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Genius Genes

Genius Genes 9987

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Genius Genes
How Asperger Talents Changed the World

In Genius Genes, Michael Fitzgerald, a pioneering researcher and clinician in the field of autism, and his coauthor, Brendan O’Brien, claim that aspects of Asperger syndrome may be advantageous in evoking new thinking, creativity and inventiveness, and that this may be “the difference that makes all the difference” in terms of human evolution. Asperger syndrome is often portrayed as a negative phenomenon – a kind of affliction or curse – but if it was an integral part of the make-up and mindset of Newton, Darwin, and Einstein, arguably science’s three most important personalities, it can clearly be seen in some respects as a gift to humanity. Indeed, it may be no exaggeration to say that Asperger intelligence has shaped the world as we know it. 

Genius Genes develops and expands a controversial thesis that Professor Fitzgerald has placed in the public domain in recent years – the attainments and failures of many famous historical figures were the fruit of an autistic mind-style, and this ought to color the way we approach autism today. Building on the vision outlined in previous books by Fitzgerald, the authors claim that geniuses are largely “born and not made,” and that the role of the environment in engendering creativity has often been grossly exaggerated. Their approach is to emphasize the power of nature (the expression of the individual’s genetic endowment), as opposed to nurture, in the genesis of genius.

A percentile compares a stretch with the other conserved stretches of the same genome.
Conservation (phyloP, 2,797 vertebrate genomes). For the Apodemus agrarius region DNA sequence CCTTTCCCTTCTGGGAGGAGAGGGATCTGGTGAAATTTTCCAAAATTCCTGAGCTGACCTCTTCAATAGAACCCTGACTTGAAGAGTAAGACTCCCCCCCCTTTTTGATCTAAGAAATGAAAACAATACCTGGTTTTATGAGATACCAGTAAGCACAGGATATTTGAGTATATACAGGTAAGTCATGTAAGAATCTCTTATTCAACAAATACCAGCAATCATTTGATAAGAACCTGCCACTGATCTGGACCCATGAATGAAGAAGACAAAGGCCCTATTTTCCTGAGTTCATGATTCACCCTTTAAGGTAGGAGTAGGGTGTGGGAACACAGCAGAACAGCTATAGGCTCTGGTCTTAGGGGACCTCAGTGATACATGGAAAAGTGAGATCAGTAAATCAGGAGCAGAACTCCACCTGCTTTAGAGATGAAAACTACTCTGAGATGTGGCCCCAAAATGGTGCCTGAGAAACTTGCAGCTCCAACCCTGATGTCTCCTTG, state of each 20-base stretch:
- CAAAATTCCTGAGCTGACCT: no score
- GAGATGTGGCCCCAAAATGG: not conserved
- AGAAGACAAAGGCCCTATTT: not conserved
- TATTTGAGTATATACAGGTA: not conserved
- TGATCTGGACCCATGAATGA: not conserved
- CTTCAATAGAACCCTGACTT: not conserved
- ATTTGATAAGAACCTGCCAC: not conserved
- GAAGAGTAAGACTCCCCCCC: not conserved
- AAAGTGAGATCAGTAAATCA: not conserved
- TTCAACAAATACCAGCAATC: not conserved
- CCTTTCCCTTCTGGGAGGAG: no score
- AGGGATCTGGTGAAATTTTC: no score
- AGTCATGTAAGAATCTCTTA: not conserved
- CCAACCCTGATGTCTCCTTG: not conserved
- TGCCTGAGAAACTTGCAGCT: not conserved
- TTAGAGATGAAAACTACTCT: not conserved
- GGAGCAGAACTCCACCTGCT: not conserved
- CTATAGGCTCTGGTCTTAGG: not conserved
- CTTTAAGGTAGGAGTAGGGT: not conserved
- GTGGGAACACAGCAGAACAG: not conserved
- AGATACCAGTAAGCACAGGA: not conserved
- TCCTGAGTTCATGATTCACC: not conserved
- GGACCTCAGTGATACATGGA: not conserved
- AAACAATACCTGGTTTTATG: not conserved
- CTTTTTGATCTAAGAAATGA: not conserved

After an introductory overview, the main part of the book presents case studies of the lives of 21 famous individuals, which weigh the evidence that their talents and their achievement can be properly understood only in the light of Asperger syndrome. Subjects of the case studies include political/military figures (Thomas Jefferson, Thomas ‘Stonewall’ Jackson, Viscount Montgomery and Charles de Gaulle), mathematicians (Archimedes, Charles Babbage, Paul Erdös, Norbert Wiener, David Hilbert, and Kurt Gödel), scientists (Isaac Newton, Charles Darwin, Albert Einstein, Nikola Tesla, Henry Cavendish and Gregor Mendel), writers (Gerard Manley Hopkins and H. G. Wells), plus maverick aviator Charles Lindbergh, psychologist John Broadus Watson and sexologist Alfred C. Kinsey.

This book’s chief importance, then, lies in challenging – from a novel perspective – a widespread overwhelmingly negative perception of autism and Asperger syndrome. It demonstrates that many persons with autism have lived rich, complex and productive lives, and that their intelligence contributed hugely to shaping the world that we now know.



MEET THE AUTHORS

Brendan O'Brien is a freelance writer and editor with an interest in autism. He lives in County Cavan, Ireland, with his wife and young-adult children.